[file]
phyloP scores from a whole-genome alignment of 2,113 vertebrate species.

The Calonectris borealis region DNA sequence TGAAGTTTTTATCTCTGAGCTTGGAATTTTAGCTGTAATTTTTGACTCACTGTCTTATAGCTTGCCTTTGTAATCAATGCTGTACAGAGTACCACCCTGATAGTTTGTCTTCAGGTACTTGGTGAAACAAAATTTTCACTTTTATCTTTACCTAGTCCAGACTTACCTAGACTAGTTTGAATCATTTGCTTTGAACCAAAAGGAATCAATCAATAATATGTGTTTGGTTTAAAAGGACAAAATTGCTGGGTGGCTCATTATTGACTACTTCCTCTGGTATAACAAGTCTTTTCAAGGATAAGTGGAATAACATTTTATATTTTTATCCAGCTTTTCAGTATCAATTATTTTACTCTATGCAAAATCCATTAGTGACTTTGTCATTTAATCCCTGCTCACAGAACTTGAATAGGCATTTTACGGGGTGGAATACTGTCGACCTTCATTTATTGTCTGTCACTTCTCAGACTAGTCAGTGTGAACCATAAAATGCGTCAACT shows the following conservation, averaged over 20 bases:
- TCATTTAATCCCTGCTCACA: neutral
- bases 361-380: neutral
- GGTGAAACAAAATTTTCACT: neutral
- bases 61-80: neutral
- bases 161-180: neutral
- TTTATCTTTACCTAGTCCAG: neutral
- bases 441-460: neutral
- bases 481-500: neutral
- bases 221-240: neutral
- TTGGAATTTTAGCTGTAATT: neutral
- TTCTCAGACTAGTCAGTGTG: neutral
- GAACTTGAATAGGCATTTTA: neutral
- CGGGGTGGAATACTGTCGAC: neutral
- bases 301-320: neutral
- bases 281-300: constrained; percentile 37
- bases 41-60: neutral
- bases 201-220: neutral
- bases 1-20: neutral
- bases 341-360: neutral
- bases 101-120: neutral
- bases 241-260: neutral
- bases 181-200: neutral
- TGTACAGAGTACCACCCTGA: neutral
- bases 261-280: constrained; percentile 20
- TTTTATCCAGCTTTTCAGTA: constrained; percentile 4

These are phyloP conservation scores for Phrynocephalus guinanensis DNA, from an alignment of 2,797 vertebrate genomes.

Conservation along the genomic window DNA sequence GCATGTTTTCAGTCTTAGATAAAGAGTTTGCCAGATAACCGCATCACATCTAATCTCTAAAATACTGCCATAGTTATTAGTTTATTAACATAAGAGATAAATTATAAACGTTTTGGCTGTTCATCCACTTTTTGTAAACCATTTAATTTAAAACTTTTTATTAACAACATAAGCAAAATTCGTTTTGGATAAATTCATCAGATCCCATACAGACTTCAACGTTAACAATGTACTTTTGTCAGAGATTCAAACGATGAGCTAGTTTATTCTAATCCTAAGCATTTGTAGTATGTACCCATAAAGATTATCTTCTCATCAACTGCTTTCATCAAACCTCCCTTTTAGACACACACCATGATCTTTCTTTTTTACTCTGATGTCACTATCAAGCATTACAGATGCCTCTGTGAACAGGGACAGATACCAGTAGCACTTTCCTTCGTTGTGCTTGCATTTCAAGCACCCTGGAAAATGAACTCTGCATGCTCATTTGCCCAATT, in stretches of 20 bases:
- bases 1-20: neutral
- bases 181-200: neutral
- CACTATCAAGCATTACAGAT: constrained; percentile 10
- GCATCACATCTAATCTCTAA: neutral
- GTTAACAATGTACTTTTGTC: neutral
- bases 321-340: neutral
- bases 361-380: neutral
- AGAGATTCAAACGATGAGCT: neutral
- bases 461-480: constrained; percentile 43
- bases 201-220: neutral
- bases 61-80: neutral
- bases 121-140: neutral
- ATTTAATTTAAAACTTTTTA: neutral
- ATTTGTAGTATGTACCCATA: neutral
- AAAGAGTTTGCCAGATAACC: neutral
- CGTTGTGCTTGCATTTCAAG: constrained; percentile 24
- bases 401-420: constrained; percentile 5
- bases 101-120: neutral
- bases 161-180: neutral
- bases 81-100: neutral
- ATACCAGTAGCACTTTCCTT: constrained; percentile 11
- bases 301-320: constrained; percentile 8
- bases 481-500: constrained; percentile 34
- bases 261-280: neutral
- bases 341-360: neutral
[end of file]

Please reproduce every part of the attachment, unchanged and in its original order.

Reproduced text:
phyloP scores from a whole-genome alignment of 2,113 vertebrate species.

The Calonectris borealis region DNA sequence TGAAGTTTTTATCTCTGAGCTTGGAATTTTAGCTGTAATTTTTGACTCACTGTCTTATAGCTTGCCTTTGTAATCAATGCTGTACAGAGTACCACCCTGATAGTTTGTCTTCAGGTACTTGGTGAAACAAAATTTTCACTTTTATCTTTACCTAGTCCAGACTTACCTAGACTAGTTTGAATCATTTGCTTTGAACCAAAAGGAATCAATCAATAATATGTGTTTGGTTTAAAAGGACAAAATTGCTGGGTGGCTCATTATTGACTACTTCCTCTGGTATAACAAGTCTTTTCAAGGATAAGTGGAATAACATTTTATATTTTTATCCAGCTTTTCAGTATCAATTATTTTACTCTATGCAAAATCCATTAGTGACTTTGTCATTTAATCCCTGCTCACAGAACTTGAATAGGCATTTTACGGGGTGGAATACTGTCGACCTTCATTTATTGTCTGTCACTTCTCAGACTAGTCAGTGTGAACCATAAAATGCGTCAACT shows the following conservation, averaged over 20 bases:
- TCATTTAATCCCTGCTCACA: neutral
- bases 361-380: neutral
- GGTGAAACAAAATTTTCACT: neutral
- bases 61-80: neutral
- bases 161-180: neutral
- TTTATCTTTACCTAGTCCAG: neutral
- bases 441-460: neutral
- bases 481-500: neutral
- bases 221-240: neutral
- TTGGAATTTTAGCTGTAATT: neutral
- TTCTCAGACTAGTCAGTGTG: neutral
- GAACTTGAATAGGCATTTTA: neutral
- CGGGGTGGAATACTGTCGAC: neutral
- bases 301-320: neutral
- bases 281-300: constrained; percentile 37
- bases 41-60: neutral
- bases 201-220: neutral
- bases 1-20: neutral
- bases 341-360: neutral
- bases 101-120: neutral
- bases 241-260: neutral
- bases 181-200: neutral
- TGTACAGAGTACCACCCTGA: neutral
- bases 261-280: constrained; percentile 20
- TTTTATCCAGCTTTTCAGTA: constrained; percentile 4

These are phyloP conservation scores for Phrynocephalus guinanensis DNA, from an alignment of 2,797 vertebrate genomes.

Conservation along the genomic window DNA sequence GCATGTTTTCAGTCTTAGATAAAGAGTTTGCCAGATAACCGCATCACATCTAATCTCTAAAATACTGCCATAGTTATTAGTTTATTAACATAAGAGATAAATTATAAACGTTTTGGCTGTTCATCCACTTTTTGTAAACCATTTAATTTAAAACTTTTTATTAACAACATAAGCAAAATTCGTTTTGGATAAATTCATCAGATCCCATACAGACTTCAACGTTAACAATGTACTTTTGTCAGAGATTCAAACGATGAGCTAGTTTATTCTAATCCTAAGCATTTGTAGTATGTACCCATAAAGATTATCTTCTCATCAACTGCTTTCATCAAACCTCCCTTTTAGACACACACCATGATCTTTCTTTTTTACTCTGATGTCACTATCAAGCATTACAGATGCCTCTGTGAACAGGGACAGATACCAGTAGCACTTTCCTTCGTTGTGCTTGCATTTCAAGCACCCTGGAAAATGAACTCTGCATGCTCATTTGCCCAATT, in stretches of 20 bases:
- bases 1-20: neutral
- bases 181-200: neutral
- CACTATCAAGCATTACAGAT: constrained; percentile 10
- GCATCACATCTAATCTCTAA: neutral
- GTTAACAATGTACTTTTGTC: neutral
- bases 321-340: neutral
- bases 361-380: neutral
- AGAGATTCAAACGATGAGCT: neutral
- bases 461-480: constrained; percentile 43
- bases 201-220: neutral
- bases 61-80: neutral
- bases 121-140: neutral
- ATTTAATTTAAAACTTTTTA: neutral
- ATTTGTAGTATGTACCCATA: neutral
- AAAGAGTTTGCCAGATAACC: neutral
- CGTTGTGCTTGCATTTCAAG: constrained; percentile 24
- bases 401-420: constrained; percentile 5
- bases 101-120: neutral
- bases 161-180: neutral
- bases 81-100: neutral
- ATACCAGTAGCACTTTCCTT: constrained; percentile 11
- bases 301-320: constrained; percentile 8
- bases 481-500: constrained; percentile 34
- bases 261-280: neutral
- bases 341-360: neutral